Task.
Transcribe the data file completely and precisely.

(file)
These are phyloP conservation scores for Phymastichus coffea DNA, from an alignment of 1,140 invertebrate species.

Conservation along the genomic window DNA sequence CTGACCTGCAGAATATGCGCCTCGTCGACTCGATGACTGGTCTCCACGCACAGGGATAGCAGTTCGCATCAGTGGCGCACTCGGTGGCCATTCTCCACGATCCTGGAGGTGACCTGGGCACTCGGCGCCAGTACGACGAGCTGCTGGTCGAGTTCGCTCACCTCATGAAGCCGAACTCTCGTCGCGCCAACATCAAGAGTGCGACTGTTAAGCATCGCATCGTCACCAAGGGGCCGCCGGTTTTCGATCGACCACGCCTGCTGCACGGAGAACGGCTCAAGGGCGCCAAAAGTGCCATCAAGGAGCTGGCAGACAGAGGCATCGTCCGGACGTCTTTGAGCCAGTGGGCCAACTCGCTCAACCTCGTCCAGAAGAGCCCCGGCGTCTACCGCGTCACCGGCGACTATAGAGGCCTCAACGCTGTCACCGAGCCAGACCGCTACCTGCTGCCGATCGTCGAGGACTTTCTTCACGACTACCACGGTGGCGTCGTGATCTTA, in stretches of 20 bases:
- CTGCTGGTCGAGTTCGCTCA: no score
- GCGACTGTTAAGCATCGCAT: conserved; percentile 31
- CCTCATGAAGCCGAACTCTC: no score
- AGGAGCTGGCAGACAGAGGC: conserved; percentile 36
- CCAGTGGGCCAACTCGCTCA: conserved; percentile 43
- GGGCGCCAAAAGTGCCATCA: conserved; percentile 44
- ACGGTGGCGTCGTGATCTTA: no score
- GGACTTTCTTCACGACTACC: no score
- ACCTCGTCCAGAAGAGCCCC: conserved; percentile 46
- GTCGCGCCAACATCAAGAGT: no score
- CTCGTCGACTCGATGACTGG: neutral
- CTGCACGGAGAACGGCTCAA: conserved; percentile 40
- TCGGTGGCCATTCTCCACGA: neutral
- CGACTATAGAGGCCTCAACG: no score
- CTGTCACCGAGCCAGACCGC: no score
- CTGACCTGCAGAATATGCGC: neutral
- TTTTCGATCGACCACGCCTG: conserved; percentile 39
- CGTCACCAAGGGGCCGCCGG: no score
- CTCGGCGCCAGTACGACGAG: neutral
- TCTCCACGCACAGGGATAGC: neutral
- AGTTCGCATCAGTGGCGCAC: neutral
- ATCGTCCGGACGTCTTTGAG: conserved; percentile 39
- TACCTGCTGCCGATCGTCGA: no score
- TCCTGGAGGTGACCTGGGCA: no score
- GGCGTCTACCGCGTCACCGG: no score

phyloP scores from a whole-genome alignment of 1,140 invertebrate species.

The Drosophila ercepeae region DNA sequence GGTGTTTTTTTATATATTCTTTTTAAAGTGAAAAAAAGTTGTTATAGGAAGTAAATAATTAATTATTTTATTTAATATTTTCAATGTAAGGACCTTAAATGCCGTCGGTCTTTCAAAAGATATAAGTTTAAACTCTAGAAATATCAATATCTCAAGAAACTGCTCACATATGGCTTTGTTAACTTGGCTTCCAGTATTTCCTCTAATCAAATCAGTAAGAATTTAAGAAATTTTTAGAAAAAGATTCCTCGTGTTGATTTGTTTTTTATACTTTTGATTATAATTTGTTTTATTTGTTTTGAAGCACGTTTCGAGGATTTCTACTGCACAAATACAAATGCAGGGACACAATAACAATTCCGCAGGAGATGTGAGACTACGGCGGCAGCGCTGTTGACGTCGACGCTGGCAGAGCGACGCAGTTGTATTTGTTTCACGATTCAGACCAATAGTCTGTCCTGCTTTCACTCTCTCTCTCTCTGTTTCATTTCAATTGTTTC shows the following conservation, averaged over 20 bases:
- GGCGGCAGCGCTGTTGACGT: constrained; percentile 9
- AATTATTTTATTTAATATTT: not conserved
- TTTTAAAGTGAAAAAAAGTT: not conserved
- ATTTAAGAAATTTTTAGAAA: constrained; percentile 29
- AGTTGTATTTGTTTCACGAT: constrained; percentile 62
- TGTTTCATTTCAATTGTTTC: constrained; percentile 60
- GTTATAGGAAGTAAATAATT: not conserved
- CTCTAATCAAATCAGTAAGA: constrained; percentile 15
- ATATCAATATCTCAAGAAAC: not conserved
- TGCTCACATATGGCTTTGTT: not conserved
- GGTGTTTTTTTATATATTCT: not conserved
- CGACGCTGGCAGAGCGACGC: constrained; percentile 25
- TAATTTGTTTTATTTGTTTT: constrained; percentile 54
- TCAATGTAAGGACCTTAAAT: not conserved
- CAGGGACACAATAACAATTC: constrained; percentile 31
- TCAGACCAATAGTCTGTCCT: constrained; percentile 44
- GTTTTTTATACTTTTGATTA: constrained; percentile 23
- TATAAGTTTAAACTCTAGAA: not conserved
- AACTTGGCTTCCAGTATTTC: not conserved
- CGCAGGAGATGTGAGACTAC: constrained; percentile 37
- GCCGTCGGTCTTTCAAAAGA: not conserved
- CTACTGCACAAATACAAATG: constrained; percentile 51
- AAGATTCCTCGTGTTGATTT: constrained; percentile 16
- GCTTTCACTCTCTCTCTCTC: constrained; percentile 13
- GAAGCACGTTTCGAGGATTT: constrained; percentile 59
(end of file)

These are phyloP conservation scores for Phymastichus coffea DNA, from an alignment of 1,140 invertebrate species.

Conservation along the genomic window DNA sequence CTGACCTGCAGAATATGCGCCTCGTCGACTCGATGACTGGTCTCCACGCACAGGGATAGCAGTTCGCATCAGTGGCGCACTCGGTGGCCATTCTCCACGATCCTGGAGGTGACCTGGGCACTCGGCGCCAGTACGACGAGCTGCTGGTCGAGTTCGCTCACCTCATGAAGCCGAACTCTCGTCGCGCCAACATCAAGAGTGCGACTGTTAAGCATCGCATCGTCACCAAGGGGCCGCCGGTTTTCGATCGACCACGCCTGCTGCACGGAGAACGGCTCAAGGGCGCCAAAAGTGCCATCAAGGAGCTGGCAGACAGAGGCATCGTCCGGACGTCTTTGAGCCAGTGGGCCAACTCGCTCAACCTCGTCCAGAAGAGCCCCGGCGTCTACCGCGTCACCGGCGACTATAGAGGCCTCAACGCTGTCACCGAGCCAGACCGCTACCTGCTGCCGATCGTCGAGGACTTTCTTCACGACTACCACGGTGGCGTCGTGATCTTA, in stretches of 20 bases:
- CTGCTGGTCGAGTTCGCTCA: no score
- GCGACTGTTAAGCATCGCAT: conserved; percentile 31
- CCTCATGAAGCCGAACTCTC: no score
- AGGAGCTGGCAGACAGAGGC: conserved; percentile 36
- CCAGTGGGCCAACTCGCTCA: conserved; percentile 43
- GGGCGCCAAAAGTGCCATCA: conserved; percentile 44
- ACGGTGGCGTCGTGATCTTA: no score
- GGACTTTCTTCACGACTACC: no score
- ACCTCGTCCAGAAGAGCCCC: conserved; percentile 46
- GTCGCGCCAACATCAAGAGT: no score
- CTCGTCGACTCGATGACTGG: neutral
- CTGCACGGAGAACGGCTCAA: conserved; percentile 40
- TCGGTGGCCATTCTCCACGA: neutral
- CGACTATAGAGGCCTCAACG: no score
- CTGTCACCGAGCCAGACCGC: no score
- CTGACCTGCAGAATATGCGC: neutral
- TTTTCGATCGACCACGCCTG: conserved; percentile 39
- CGTCACCAAGGGGCCGCCGG: no score
- CTCGGCGCCAGTACGACGAG: neutral
- TCTCCACGCACAGGGATAGC: neutral
- AGTTCGCATCAGTGGCGCAC: neutral
- ATCGTCCGGACGTCTTTGAG: conserved; percentile 39
- TACCTGCTGCCGATCGTCGA: no score
- TCCTGGAGGTGACCTGGGCA: no score
- GGCGTCTACCGCGTCACCGG: no score

phyloP scores from a whole-genome alignment of 1,140 invertebrate species.

The Drosophila ercepeae region DNA sequence GGTGTTTTTTTATATATTCTTTTTAAAGTGAAAAAAAGTTGTTATAGGAAGTAAATAATTAATTATTTTATTTAATATTTTCAATGTAAGGACCTTAAATGCCGTCGGTCTTTCAAAAGATATAAGTTTAAACTCTAGAAATATCAATATCTCAAGAAACTGCTCACATATGGCTTTGTTAACTTGGCTTCCAGTATTTCCTCTAATCAAATCAGTAAGAATTTAAGAAATTTTTAGAAAAAGATTCCTCGTGTTGATTTGTTTTTTATACTTTTGATTATAATTTGTTTTATTTGTTTTGAAGCACGTTTCGAGGATTTCTACTGCACAAATACAAATGCAGGGACACAATAACAATTCCGCAGGAGATGTGAGACTACGGCGGCAGCGCTGTTGACGTCGACGCTGGCAGAGCGACGCAGTTGTATTTGTTTCACGATTCAGACCAATAGTCTGTCCTGCTTTCACTCTCTCTCTCTCTGTTTCATTTCAATTGTTTC shows the following conservation, averaged over 20 bases:
- GGCGGCAGCGCTGTTGACGT: constrained; percentile 9
- AATTATTTTATTTAATATTT: not conserved
- TTTTAAAGTGAAAAAAAGTT: not conserved
- ATTTAAGAAATTTTTAGAAA: constrained; percentile 29
- AGTTGTATTTGTTTCACGAT: constrained; percentile 62
- TGTTTCATTTCAATTGTTTC: constrained; percentile 60
- GTTATAGGAAGTAAATAATT: not conserved
- CTCTAATCAAATCAGTAAGA: constrained; percentile 15
- ATATCAATATCTCAAGAAAC: not conserved
- TGCTCACATATGGCTTTGTT: not conserved
- GGTGTTTTTTTATATATTCT: not conserved
- CGACGCTGGCAGAGCGACGC: constrained; percentile 25
- TAATTTGTTTTATTTGTTTT: constrained; percentile 54
- TCAATGTAAGGACCTTAAAT: not conserved
- CAGGGACACAATAACAATTC: constrained; percentile 31
- TCAGACCAATAGTCTGTCCT: constrained; percentile 44
- GTTTTTTATACTTTTGATTA: constrained; percentile 23
- TATAAGTTTAAACTCTAGAA: not conserved
- AACTTGGCTTCCAGTATTTC: not conserved
- CGCAGGAGATGTGAGACTAC: constrained; percentile 37
- GCCGTCGGTCTTTCAAAAGA: not conserved
- CTACTGCACAAATACAAATG: constrained; percentile 51
- AAGATTCCTCGTGTTGATTT: constrained; percentile 16
- GCTTTCACTCTCTCTCTCTC: constrained; percentile 13
- GAAGCACGTTTCGAGGATTT: constrained; percentile 59